During her interview, Herrera also spoke about the key women who helped her establish her label – former Vogue editor-in-chief Diana Vreeland and Jackie O.

“Diana Vreeland is the reason why I am doing all this. Diana was fabulous, I mean the most fabulous thing I have ever seen in my life. She was very exotic-looking and she had the youngest mind that you could imagine,” the 79-year-old shared, adding of late style icon Jackie: “She was a very cultivated woman with a fantastic mind and I mean she was reading everything – it was fantastic. She was a great inspiration, but she was a great supporter, too, she was always there for me.”

Herrera also pinpointed the creation of Jackie’s daughter Caroline Kennedy’s wedding dress as a highlight of her career and explained that she’s always loved making bridal gowns.

“People say that (the success of) Caroline’s dress was the reason that I developed bridal. No! Since the beginning, I always closed my shows with a wedding gown… because I think it’s full of hope and romance and fantasy,” she added.

Herrera will be presented with the Founder’s Award at the Council of Fashion Designers of America (CFDA) Awards next month (Jun18).

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Carolina Herrera: ‘Glamour and elegance are everything in fashion’

Carolina Herrera’s absolute belief in glamour is why she has survived and thrived in the fashion industry.The Venezuelan designer took her final bow as the creative director at eponymous label during New York Fashion Week in February, after 38 years …

Carolina Herrera’s absolute belief in glamour is why she has survived and thrived in the fashion industry.

The Venezuelan designer took her final bow as the creative director at eponymous label during New York Fashion Week in February, after 38 years at the helm.

She’s not leaving fashion altogether though, and has created a new role for herself, global brand ambassador, alongside incoming creative director Wes Gordon.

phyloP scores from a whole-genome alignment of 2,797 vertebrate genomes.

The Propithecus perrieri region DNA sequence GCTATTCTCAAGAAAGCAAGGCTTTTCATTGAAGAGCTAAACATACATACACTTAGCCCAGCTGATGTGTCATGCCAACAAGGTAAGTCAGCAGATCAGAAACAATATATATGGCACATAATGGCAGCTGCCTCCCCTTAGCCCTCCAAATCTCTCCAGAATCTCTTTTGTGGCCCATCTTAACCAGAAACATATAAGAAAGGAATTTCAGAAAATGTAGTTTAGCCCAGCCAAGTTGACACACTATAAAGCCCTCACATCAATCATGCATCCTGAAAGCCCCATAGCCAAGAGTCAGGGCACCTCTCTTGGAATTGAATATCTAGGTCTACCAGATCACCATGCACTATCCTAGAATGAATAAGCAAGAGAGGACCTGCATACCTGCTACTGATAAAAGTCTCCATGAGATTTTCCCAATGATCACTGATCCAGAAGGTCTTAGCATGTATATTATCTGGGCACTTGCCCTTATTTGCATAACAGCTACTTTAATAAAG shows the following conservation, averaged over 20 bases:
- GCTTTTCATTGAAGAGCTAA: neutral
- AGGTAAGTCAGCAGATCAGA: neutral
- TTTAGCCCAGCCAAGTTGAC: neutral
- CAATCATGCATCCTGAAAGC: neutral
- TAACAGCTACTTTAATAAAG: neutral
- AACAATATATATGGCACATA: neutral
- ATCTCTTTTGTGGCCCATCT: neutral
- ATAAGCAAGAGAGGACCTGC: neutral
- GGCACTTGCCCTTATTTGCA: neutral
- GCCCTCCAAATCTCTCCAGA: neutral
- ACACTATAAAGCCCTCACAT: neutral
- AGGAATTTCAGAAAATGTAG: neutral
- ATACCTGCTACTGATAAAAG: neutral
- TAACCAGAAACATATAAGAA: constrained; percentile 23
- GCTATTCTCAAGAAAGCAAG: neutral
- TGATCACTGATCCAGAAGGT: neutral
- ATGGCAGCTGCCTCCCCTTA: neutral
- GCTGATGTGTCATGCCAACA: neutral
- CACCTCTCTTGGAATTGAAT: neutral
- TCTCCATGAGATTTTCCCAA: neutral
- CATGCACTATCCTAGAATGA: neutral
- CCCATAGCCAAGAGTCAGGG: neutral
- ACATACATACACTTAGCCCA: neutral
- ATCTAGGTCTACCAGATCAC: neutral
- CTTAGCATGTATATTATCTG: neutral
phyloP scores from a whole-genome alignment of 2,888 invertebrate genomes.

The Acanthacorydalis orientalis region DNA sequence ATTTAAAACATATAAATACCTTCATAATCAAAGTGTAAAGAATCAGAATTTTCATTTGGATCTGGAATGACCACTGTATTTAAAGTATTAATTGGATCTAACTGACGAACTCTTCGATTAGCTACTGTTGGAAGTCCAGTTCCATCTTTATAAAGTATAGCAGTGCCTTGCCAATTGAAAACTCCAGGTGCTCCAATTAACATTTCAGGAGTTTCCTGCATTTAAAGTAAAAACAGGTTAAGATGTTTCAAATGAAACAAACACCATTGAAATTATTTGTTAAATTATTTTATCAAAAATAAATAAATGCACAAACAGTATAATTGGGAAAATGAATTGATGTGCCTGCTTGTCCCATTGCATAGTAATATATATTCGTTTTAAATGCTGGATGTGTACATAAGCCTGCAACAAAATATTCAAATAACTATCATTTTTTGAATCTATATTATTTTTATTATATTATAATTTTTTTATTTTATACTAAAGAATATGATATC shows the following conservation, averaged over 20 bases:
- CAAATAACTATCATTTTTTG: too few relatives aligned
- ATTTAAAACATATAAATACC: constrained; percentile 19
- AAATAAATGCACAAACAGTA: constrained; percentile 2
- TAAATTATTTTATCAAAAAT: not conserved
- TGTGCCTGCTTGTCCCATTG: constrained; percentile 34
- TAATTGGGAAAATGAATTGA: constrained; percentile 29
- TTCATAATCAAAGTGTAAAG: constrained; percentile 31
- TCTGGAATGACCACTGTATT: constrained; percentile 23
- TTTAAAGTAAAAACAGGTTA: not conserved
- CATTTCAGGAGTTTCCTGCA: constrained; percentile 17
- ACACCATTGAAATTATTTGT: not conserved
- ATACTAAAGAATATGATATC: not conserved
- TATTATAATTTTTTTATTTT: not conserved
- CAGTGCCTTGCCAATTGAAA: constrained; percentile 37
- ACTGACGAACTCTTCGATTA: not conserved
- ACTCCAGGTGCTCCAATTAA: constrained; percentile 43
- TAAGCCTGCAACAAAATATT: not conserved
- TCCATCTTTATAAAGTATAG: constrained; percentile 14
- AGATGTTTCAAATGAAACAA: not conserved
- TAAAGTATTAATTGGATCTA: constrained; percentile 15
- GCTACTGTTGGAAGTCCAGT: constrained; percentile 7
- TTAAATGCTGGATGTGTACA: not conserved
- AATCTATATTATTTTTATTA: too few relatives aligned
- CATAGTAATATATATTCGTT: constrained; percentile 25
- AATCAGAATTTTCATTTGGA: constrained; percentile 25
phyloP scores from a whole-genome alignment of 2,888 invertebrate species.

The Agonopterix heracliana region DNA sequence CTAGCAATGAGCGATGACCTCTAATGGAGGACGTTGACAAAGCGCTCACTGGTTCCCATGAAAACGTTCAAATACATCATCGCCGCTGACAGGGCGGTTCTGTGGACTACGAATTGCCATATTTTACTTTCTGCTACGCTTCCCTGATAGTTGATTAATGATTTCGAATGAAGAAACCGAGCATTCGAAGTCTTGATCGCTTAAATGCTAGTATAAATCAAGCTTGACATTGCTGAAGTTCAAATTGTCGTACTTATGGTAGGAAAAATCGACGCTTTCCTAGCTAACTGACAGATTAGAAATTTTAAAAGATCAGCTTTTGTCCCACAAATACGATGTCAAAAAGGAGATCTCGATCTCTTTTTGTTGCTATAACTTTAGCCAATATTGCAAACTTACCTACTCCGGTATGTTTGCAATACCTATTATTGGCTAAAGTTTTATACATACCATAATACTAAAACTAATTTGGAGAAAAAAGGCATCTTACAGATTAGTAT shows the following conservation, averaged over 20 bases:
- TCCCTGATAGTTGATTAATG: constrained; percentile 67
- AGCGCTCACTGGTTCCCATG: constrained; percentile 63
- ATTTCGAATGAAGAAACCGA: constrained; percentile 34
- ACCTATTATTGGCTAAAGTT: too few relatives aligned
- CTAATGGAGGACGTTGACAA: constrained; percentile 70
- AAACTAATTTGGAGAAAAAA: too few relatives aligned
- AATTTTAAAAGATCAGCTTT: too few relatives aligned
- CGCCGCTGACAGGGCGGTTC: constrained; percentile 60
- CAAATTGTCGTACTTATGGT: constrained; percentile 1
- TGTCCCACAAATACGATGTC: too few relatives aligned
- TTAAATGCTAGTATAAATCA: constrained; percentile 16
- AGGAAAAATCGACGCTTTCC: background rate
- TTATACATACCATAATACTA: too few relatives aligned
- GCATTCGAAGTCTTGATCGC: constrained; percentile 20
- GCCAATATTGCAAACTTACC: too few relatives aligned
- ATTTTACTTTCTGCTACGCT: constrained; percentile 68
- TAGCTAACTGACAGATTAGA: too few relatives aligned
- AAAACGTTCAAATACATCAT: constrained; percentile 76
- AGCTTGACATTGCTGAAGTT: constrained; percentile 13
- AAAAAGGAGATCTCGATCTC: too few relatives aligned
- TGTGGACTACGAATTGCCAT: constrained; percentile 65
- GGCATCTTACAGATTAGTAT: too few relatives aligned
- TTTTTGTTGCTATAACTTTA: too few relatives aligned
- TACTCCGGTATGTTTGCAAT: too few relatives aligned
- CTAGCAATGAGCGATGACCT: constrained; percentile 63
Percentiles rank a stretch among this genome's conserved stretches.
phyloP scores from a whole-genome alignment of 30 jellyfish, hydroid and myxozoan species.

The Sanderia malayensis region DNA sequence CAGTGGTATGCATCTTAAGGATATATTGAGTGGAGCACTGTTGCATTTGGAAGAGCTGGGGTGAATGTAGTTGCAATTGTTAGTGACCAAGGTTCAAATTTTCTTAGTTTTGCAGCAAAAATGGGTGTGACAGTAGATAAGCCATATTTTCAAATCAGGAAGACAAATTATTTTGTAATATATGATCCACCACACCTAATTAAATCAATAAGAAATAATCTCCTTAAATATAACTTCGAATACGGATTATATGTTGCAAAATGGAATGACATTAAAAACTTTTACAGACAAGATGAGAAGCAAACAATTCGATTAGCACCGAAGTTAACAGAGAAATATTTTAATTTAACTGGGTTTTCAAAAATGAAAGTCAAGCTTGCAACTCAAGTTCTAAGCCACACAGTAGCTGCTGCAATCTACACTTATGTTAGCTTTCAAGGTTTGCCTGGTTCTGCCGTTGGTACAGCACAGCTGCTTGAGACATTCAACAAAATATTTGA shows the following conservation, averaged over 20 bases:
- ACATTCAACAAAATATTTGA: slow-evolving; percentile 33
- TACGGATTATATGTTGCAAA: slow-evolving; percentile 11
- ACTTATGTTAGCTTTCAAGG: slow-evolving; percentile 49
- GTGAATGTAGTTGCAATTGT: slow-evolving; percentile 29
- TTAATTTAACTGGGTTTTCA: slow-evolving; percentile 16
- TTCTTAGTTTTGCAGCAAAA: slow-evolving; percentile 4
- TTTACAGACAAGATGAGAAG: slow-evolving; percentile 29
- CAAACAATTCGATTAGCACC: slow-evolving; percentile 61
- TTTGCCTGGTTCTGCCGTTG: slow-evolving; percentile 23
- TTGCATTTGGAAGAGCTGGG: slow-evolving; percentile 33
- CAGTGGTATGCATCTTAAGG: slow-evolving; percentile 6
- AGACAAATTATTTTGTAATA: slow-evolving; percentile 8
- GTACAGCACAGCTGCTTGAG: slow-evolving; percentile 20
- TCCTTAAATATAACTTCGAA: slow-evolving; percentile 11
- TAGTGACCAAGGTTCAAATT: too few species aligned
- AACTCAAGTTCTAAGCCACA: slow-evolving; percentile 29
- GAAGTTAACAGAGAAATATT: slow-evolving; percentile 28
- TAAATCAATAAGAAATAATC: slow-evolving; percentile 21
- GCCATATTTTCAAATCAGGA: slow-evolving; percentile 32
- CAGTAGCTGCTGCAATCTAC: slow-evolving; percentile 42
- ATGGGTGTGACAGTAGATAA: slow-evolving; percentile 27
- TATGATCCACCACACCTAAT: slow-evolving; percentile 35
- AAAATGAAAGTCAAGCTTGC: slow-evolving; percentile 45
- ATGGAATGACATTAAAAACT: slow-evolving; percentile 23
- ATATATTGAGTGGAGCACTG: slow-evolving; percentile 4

“I think to survive in this business you have to believe in something,” she smiled to The New York Times. “Make it your own and stay with it. If you want to be a designer, you have to be really sure that what you’re doing is what you really believe in. I believe in glamour. I believe in beautiful, elegant women. And I believe women become beautiful when they wear Herrera.”

Herrera got her big break after asking late Vogue editor Diana Vreeland for some career advice when she wanted to start designing textiles.

The 79-year-old was a well-known style figure in the ‘70s and ‘80s, working as a publicist for Emilio Pucci and hanging out at Studio 54 with Mick and Bianca Jagger, Andy Warhol and Vreeland.

“I came to see Diana, and I told her my story and asked whether she liked the idea (of textiles) or not. And she said, ‘My God, that’s very boring. Why don’t you do something else, connected with fashion? Why don’t you do a collection?’” she recalled.

From there, Herrera launched her namesake label with a 20-piece collection that she showed off at New York’s Metropolitan Club.

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Carolina Herrera steps down as creative director at eponymous label

Carolina Herrera’s New York Fashion Week show will be her last as creative director.On Friday (09Feb18), the 79-year-old style stalwart announced her plans to step down as the head of her namesake label. However, she was quick to clarify to The New Yor…

Carolina Herrera’s New York Fashion Week show will be her last as creative director.

On Friday (09Feb18), the 79-year-old style stalwart announced her plans to step down as the head of her namesake label. However, she was quick to clarify to The New York Times that she isn’t retiring, but rather moving roles within her own company.

As of Tuesday, she’ll helm a new role – global brand ambassador.

“Just don’t say I am retiring,” she smiled. “I am not retiring! I am moving forward.

“(I’m just not) going to wake up every day worried about where to put the sleeve, or whether the skirt should be long or short.”

Wes Gordon, who has worked as Herrera’s creative consultant for the last 11 months, has been unveiled as the incoming creative director.

“There’s something refreshing about working within a framework of a brand,” said Gordon, who put his own label on hold to consult for Herrera.

Herrera will have her swan song on Monday, with Bianca Jagger and Calvin Klein among the guests who will take in her final collection.

Explaining some of her reasons for stepping aside, Herrera, who was embroiled in a court case with Oscar de la Renta over the hiring of ex-Herrera designer Laura Kim in 2016, cited the changes in fashion for her decision.

“There’s a collection every six weeks,” she said. “They would say, ‘Can you go to the store opening in Dubai?’ ‘No, I have a show.’

“Fashion has changed a lot. What they like now is ugliness. Women dress in a very strange way. Like clowns. There is a lot of pressure to change all the time. But it’s better to wear what suits you. Add something new and you have a great look. Consistency is important.”